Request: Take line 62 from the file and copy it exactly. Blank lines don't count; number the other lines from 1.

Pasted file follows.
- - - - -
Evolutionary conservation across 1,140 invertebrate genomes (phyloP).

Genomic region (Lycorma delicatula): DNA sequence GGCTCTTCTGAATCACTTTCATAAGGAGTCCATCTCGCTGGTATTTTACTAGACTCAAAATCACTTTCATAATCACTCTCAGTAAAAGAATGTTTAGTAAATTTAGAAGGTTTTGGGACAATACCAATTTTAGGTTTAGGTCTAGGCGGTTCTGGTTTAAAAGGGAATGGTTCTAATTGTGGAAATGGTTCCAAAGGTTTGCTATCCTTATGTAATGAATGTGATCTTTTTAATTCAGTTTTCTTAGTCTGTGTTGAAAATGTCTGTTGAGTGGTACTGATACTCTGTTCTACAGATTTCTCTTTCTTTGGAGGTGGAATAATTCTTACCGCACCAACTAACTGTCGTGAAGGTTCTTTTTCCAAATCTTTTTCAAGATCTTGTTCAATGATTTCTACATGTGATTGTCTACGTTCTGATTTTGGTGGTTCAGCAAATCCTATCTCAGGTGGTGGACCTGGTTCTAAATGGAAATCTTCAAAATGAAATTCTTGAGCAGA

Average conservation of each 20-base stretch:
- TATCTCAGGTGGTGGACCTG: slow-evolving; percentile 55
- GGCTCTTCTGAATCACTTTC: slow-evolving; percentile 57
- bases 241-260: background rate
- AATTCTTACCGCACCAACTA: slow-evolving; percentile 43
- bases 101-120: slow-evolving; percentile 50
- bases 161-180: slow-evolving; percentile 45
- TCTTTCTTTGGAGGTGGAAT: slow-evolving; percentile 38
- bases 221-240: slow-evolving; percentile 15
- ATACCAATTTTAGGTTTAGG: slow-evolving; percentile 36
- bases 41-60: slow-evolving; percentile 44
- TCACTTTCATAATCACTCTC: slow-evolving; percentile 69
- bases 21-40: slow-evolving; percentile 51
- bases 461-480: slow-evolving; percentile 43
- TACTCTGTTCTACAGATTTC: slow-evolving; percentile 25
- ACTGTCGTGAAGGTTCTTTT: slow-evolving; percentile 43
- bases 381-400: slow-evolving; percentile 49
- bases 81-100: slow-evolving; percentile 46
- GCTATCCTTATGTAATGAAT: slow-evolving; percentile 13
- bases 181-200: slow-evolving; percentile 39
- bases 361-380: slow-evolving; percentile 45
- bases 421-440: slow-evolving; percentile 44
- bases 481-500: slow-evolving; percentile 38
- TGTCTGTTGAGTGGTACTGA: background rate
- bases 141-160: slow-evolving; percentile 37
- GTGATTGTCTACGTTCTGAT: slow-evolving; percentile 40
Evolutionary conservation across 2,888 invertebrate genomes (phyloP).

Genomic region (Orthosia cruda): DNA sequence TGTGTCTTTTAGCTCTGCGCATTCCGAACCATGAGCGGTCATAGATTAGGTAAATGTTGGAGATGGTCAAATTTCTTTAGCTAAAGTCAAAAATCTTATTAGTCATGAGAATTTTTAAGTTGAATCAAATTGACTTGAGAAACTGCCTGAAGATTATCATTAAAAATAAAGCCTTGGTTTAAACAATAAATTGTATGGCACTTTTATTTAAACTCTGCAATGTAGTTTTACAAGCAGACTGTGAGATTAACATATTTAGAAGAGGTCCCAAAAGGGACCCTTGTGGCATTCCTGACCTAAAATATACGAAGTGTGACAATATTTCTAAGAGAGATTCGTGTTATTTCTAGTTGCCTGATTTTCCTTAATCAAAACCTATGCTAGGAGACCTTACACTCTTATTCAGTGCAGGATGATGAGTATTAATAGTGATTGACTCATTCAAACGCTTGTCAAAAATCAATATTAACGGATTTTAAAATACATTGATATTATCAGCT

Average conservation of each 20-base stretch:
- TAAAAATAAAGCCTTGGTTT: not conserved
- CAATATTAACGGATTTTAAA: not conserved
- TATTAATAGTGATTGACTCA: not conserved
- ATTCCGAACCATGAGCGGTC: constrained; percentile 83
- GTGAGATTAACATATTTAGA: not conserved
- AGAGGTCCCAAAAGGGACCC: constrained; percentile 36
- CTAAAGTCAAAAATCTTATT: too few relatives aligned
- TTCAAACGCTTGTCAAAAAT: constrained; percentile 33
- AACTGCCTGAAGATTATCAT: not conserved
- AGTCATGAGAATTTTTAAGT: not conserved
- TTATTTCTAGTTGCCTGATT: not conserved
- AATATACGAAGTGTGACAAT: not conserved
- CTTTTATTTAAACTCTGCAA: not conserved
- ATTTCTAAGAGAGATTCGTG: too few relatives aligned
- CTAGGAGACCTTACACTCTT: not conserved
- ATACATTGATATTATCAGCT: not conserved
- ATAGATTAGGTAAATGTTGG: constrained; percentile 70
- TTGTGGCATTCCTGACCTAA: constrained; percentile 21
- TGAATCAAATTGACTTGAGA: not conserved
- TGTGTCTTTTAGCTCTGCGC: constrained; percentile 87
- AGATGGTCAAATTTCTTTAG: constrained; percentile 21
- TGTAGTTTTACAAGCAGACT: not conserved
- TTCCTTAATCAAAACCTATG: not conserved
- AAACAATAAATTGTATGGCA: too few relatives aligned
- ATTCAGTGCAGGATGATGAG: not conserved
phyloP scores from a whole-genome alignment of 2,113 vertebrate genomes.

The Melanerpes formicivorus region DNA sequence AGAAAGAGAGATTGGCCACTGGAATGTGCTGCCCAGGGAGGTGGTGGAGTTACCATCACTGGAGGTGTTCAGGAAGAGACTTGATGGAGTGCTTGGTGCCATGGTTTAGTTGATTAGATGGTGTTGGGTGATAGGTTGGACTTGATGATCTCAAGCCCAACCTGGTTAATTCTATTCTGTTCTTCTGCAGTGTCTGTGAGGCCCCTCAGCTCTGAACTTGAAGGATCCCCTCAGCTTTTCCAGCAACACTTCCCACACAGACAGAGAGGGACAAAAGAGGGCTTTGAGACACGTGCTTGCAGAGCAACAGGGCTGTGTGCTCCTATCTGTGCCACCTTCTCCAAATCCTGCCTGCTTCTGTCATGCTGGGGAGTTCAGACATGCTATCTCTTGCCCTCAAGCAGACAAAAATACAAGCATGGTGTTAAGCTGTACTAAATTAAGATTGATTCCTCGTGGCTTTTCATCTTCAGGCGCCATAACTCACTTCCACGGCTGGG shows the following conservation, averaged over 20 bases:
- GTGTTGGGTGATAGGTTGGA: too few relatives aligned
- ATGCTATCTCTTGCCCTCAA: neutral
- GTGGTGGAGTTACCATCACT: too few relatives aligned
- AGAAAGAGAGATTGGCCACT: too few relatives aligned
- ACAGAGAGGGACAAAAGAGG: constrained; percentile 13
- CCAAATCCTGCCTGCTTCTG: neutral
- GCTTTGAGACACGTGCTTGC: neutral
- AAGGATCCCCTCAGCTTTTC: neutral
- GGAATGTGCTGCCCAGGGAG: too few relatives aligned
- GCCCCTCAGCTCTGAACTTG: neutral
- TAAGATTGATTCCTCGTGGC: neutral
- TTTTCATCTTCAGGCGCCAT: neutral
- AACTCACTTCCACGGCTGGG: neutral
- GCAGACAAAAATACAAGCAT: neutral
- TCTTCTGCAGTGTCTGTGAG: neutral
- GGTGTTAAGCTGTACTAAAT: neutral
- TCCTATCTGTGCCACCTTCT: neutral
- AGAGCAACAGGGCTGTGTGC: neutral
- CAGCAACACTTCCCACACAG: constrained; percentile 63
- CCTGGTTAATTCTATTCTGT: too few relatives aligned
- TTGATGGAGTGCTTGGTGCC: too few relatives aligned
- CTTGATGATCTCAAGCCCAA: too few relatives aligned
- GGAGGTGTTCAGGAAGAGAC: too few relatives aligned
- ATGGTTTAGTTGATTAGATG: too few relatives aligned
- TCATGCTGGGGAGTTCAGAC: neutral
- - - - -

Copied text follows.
- AGAAAGAGAGATTGGCCACT: too few relatives aligned